Yeah, I mean, that's, it's a daily grind. And but you know, the thing that I've unfortunately, the thing I've taken away from every single interview I've, I've heard is that the, you know, the successful writers are the ones who treat it like a day job. They know that they have going to put in a certain amount of hours every day in the seat, but in seat and just writing and, boy, just getting your butt in the seat is the hardest part for me, because I will find everything else to do

Jason Buff 6:16
when you started screenwriting, what were the resources that you found were the most helpful,

Jeremy Gardner 6:23
you know, it's funny, I started probably very similar to a lot of people I found a Syd field, you know, screenplay book from God knows when it was all yellowed and old, for like 25 cents in a used bookstore. And, you know, people kind of laugh off those those manuals, but that really helped me understand the structure, and the formatting. And then once you get that down, it's just about reading other screens. I just read as many screenplays as I could and you start to see how you go, Okay, well, this is the structure but I can tweak it to make it you read a certain way that I want to read and I like to write mine with absolutely zero camera interaction at all I really like almost write like a prose story where it just flows.

Kristian Stella 7:08
Yeah, they say Jeremy Jeremy screenplays sometimes read like novels. It's kind of,

Jeremy Gardner 7:12
But he's gorgeous, but sparse novel, they're not like dense. Like I have a rule, I refuse to have any action beat go over four sentences, I will not do it. Because I know people skim. So I have little rules for myself. And I don't like to, I don't like to break up sequences with like interiors, and exteriors, I kind of like to try to let them flow into each other and just just drop maybe while he walks into. And then the next line the bathroom, there's no like, interior the bathroom. Because you want to just keep a pace and the kind of momentum going I'm really about readability. Because when it's so hard for me to read some screenplays, they're just so dense, and just so much stuff on the page.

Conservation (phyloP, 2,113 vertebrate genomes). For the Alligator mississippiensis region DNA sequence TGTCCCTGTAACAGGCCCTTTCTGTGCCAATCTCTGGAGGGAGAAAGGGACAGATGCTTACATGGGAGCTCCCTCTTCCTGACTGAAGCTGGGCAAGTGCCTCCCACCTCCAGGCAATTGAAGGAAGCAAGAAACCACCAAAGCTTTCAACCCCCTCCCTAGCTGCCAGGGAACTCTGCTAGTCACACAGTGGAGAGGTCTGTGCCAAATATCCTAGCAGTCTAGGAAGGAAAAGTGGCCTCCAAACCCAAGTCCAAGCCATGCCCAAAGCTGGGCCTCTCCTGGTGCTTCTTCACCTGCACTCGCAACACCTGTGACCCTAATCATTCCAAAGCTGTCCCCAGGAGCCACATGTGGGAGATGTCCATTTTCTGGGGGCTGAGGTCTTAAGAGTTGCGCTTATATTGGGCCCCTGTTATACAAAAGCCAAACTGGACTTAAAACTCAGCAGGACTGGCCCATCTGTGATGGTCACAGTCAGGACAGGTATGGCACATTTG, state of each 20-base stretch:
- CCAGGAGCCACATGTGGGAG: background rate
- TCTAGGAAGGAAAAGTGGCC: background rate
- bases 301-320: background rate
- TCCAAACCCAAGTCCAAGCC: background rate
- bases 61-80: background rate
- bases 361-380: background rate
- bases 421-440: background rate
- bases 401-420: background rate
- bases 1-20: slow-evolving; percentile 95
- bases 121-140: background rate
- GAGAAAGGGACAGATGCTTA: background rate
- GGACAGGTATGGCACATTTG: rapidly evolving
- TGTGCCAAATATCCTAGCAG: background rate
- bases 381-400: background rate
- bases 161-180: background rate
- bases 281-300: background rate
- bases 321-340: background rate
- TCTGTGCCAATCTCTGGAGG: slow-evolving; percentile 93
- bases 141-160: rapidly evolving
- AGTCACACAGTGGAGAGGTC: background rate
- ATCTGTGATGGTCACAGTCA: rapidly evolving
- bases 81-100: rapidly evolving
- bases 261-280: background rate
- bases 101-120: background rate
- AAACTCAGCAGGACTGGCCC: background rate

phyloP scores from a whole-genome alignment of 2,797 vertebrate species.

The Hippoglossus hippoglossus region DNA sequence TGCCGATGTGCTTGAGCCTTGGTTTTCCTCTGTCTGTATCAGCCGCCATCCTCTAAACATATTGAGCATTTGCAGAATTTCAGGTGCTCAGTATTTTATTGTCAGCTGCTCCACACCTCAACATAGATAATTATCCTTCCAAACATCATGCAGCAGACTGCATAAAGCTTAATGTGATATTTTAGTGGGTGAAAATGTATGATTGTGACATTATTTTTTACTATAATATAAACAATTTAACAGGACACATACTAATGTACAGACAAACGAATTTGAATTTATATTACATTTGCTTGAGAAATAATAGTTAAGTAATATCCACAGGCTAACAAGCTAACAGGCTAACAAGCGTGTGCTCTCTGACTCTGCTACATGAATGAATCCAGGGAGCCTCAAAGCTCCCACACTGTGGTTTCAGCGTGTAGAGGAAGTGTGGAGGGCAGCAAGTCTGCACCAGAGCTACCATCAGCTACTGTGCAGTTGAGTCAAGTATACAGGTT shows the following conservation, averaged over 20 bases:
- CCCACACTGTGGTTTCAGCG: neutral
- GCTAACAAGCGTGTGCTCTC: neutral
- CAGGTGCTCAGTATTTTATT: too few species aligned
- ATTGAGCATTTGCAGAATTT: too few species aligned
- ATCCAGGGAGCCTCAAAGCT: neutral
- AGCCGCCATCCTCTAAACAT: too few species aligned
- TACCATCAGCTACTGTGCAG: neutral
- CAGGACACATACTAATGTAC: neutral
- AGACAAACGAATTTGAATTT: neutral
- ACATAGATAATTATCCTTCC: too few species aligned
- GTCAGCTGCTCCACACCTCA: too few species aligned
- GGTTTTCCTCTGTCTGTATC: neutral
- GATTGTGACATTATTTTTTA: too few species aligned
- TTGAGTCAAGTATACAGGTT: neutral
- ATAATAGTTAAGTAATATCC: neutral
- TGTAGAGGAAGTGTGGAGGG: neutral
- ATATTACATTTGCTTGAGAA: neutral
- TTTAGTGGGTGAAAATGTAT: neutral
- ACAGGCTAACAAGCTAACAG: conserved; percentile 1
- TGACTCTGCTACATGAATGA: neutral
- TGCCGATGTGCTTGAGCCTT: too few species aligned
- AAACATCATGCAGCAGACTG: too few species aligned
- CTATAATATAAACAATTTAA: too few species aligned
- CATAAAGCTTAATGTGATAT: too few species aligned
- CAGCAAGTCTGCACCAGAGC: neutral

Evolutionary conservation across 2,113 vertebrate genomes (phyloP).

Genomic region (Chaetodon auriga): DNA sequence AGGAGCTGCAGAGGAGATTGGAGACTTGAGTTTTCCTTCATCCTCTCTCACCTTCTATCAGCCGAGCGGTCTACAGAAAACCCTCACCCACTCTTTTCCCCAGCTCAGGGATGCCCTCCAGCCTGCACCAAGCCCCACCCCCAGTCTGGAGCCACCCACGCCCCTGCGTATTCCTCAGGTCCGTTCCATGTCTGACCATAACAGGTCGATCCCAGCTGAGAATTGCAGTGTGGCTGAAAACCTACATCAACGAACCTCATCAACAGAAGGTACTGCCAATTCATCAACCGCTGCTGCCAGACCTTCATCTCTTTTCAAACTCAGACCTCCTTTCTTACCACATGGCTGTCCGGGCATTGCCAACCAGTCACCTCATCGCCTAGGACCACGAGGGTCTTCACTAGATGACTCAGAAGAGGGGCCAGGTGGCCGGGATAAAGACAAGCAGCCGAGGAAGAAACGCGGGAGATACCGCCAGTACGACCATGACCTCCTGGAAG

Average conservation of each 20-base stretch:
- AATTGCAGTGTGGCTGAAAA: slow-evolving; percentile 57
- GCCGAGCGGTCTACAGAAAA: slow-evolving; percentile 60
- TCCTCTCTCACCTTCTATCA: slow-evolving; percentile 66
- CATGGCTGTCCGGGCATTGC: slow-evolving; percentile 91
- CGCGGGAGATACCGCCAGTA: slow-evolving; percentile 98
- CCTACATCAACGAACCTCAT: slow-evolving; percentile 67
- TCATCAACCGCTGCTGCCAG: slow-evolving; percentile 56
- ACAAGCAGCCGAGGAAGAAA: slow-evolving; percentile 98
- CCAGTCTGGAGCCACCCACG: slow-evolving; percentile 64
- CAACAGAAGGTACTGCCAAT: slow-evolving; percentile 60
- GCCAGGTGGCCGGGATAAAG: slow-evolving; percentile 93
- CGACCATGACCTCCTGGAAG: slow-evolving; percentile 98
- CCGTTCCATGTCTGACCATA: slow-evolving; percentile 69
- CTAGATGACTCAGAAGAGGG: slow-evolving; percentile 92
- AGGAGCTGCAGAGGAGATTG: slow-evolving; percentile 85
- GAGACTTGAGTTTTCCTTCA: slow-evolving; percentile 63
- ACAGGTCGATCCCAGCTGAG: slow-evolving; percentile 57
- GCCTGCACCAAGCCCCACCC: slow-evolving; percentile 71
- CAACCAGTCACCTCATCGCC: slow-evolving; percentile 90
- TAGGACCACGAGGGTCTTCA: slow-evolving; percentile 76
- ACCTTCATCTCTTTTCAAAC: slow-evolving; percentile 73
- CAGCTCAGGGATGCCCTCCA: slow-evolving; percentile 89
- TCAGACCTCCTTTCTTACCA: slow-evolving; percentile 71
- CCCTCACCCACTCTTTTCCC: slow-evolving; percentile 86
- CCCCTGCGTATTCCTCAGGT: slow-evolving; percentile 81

Jason Buff 7:50
Yeah, I think that a lot of people think that you have to follow very strict codes, you know, and what I've learned from talking to other screenwriters is that, you know, as long as you're telling the story, and as long as you're bringing people into the movie that you can kind of do whatever you want to, you know, you have to have a certain amount of structure. But there's a lot of leeway with that.